It never hurts to have a screwdriver handy
No cap means one less thing to lose
One of two pens to pass the puncture test
The exposed glass-breaker is super sharp
Small Phillips head screwdriver has very limited utility
Not viable for writing in the rain
Like the Gerber Impromptu, the Skillcraft Defender feels like a normal pen. It isn’t oversized or overly aggressive. It will fit in the pen-holders of an admin pouch or office organizer. The one thing you’ll need to remember is that the cartridge is deployed by pressing the tip into the page and releasing it. On the opposite end is a very sharp glass-breaker; you will inevitably stab yourself with it and it will hurt. At least there’s instant feedback to correct the habit of trying to click it like a normal pen.
The Defender was the biggest disappointment in the wet writing test. The in-house cartridge barely functioned on the wet Rite in the Rain pad and the letters were hardly visible. Even on dry paper, the ink wasn’t as dark as I’d like.
What the Defender lacked in wet weather performance, it made up for with its ability to smash auto glass into tiny pieces. This pen shattered the test window with a modest strike, and I’d feel comfortable with my ability to use it while trapped in a vehicle with a limited range of motion. Just remember to keep your thumb wrapped–this thing will poke you with either end.
The Skilcraft Defender has a hidden tool beneath the glass-breaker in the form of a double-ended screwdriver. The flathead proved small but usable. The Phillips head, my arch-nemesis in this world, was another story. It’s a number-one Phillips head, which is the smallest common size. Of all the terrible Phillips heads, this one is the worst because it is so small that its only purpose is basically to strip every screw you use it on. There are number-one screws out there, but they’re few and far between. Keep this thing far away from larger Phillips head screws unless you want to show off your swear-word repertoire. Ultimately, the Defender would be usable in an indoor workshop, but I wouldn’t take it into the field without changing the cartridge.
Verdict on tactical pens
So, are tactical pens brilliant or bullshit?
The 5.11 Tactical Vlad is a viable self-defense tool. It’s large enough to offer adequate grip and excelled in all of my tests. Downsides include being too big to fit in a lot of admin pouches’ pen retainers and squeaky threads that make a racket every time you unscrew the cap. The latter can be fixed with a thin application of Pledge, which is a cleaner lubricant than oil and doesn’t attract dirt.
The Boker Plus tactical pen offers the advantage of a nonlethal defensive weapon, but that’s about it. This pen only achieved mid-level writing performance in the rain, felt uncomfortable in the hand, and doesn’t have a way to secure the cap when writing. It has a steel inset but can’t break glass. There are better ways to spend $36.
The Gerber was my favorite pen in this group, partially because it didn’t try to do too much. It’s a quality pen that’s nice to write with. It works on wet or dry surfaces. The glass-breaker is extremely effective. It’s not going to hang with the Vlad as a weapon of opportunity, but there are better tools for that job, anyway. Best of all, I wouldn’t feel like a total gear geek for using it. The only question is whether or not you do enough writing to justify a $70 pen.
The Schrade Reckon Ultimate was the biggest disappointment for me. I wanted to love the hidden ferro rod and striker, but their tiny size made them impractical to use (and all those left- and right-hand threads are a recipe for trouble). If I were going anywhere I thought that making a fire was even a remote possibility, I’d carry the real thing or a lighter. I’m not Will Ferrell in ‘The Other Guys,’ so I have no use for a whistle. This pen feels more like something to show off at a party than gear you’d actually use.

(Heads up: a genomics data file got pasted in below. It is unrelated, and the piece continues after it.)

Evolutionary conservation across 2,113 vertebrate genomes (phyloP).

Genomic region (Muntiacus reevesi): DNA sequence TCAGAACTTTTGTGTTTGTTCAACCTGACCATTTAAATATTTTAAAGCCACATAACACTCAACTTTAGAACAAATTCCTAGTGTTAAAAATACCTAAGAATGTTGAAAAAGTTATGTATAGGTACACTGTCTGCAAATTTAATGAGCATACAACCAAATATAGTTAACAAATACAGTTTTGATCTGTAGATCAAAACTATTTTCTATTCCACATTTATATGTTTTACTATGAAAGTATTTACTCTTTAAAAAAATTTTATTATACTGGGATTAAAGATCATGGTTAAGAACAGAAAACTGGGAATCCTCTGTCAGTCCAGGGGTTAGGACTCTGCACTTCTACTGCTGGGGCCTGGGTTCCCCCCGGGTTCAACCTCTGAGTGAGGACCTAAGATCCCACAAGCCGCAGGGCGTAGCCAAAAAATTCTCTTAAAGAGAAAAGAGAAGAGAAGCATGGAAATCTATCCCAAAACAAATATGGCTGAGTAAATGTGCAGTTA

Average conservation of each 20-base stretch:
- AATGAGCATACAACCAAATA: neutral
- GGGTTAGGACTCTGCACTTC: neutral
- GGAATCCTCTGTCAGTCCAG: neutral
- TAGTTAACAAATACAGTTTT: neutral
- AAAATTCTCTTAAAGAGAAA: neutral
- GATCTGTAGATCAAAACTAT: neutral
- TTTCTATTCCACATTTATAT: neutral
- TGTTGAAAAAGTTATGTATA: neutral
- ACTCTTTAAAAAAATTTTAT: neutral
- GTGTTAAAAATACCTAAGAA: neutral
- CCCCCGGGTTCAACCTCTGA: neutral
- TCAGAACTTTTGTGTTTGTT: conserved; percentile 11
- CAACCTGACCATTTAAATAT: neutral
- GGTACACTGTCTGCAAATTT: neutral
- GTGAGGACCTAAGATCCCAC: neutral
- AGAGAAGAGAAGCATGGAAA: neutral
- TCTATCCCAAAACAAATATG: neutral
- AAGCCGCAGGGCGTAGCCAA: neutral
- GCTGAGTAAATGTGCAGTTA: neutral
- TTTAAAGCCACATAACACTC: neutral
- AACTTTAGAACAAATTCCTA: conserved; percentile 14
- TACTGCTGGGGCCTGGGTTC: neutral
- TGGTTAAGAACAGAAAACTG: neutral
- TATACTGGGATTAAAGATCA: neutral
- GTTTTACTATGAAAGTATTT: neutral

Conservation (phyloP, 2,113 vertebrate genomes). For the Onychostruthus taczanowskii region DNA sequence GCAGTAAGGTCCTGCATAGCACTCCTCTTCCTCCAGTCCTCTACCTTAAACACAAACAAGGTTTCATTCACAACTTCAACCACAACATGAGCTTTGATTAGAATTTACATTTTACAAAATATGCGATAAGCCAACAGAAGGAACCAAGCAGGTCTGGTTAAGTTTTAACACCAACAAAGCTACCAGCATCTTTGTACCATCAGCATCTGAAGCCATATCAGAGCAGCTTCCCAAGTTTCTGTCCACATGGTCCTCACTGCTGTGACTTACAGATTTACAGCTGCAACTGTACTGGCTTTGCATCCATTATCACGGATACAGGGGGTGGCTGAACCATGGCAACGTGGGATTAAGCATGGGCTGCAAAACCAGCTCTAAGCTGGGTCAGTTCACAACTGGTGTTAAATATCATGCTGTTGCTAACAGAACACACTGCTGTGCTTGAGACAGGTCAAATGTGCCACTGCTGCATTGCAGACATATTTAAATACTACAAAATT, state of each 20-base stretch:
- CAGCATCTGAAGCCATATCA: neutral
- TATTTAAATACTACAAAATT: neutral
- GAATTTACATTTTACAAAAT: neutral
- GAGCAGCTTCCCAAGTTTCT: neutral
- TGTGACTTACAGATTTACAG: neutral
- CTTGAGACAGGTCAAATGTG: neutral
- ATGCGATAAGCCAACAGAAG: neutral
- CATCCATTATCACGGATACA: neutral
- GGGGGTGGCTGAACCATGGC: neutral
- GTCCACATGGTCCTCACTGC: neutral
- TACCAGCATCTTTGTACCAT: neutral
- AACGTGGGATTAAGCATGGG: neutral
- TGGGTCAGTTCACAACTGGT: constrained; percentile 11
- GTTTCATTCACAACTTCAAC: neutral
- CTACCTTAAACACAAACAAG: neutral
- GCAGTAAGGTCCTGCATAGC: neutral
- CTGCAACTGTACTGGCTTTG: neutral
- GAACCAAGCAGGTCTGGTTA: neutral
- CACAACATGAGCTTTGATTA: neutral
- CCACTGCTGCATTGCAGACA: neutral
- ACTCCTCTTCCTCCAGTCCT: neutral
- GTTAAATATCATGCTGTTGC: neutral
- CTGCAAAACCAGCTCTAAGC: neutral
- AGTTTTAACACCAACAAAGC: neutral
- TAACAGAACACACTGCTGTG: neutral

The Skilcraft Defender came close to being really useful but ultimately missed the mark. The ink cartridge was useless in the rain and you shouldn’t have to immediately buy new ink for a $44 pen. It broke the auto glass well, but I stabbed myself every time I tried to use it. Why are both ends so sharp? The screwdrivers are a good idea in theory, but the odds of needing to adjust a number-one Phillips head screw are too low to make this feature worthwhile. This was also the only pen to show wear, which suggests the finish is either paint or low-quality anodizing. Randy Jackson said it best: it’s a no from me, dog.
As a category, tactical pens seem like the answer to a question nobody asked; a self-licking ice cream cone. Are there times when they’d be useful? Sure. They’re kind of like a tomahawk: most of the time you’ll get teased for owning one, but if you ever got to use it you’d be a legend.
One place I can see tactical pens coming in handy is in situations where actual weapons aren’t allowed. If you work someplace in the civilian world that doesn’t let you carry an EDC knife or pepper spray, having a hand-spike that’s marketed as a glass-breaker for legal reasons might be the closest you’ll get to arming yourself. In that case, I’d take a tactical pen over my bare hands and a stapler.
FAQs on tactical pens
You’ve got questions, Task & Purpose has answers.
Q: What makes a pen tactical?
A: Apparently, all it takes is metal and some matte-black paint.
Q: Do tactical pens work in the rain?
A: Yes — if they don’t, they aren’t actually tactical. I will stand by that opinion.
Q: Are tactical pens legal?
A: We’re not aware of any laws specifically banning tactical pens. As always, it’s your responsibility to research your local laws and stay within the lines.
Q: Can I bring a tactical pen on a commercial flight?
A: No, the TSA will not let you carry a tactical pen onto a commercial flight. You can put one in your checked luggage, though.
Task & Purpose and its partners may earn a commission if you purchase a product through one of our links. We independently evaluate gear by putting products in the hands of subject matter experts. The products we test may be purchased by Task & Purpose, our staff, or provided for review by a manufacturer. No matter the source, our testing procedures and our assessments remain free from third-party influence. Learn more about our product review process.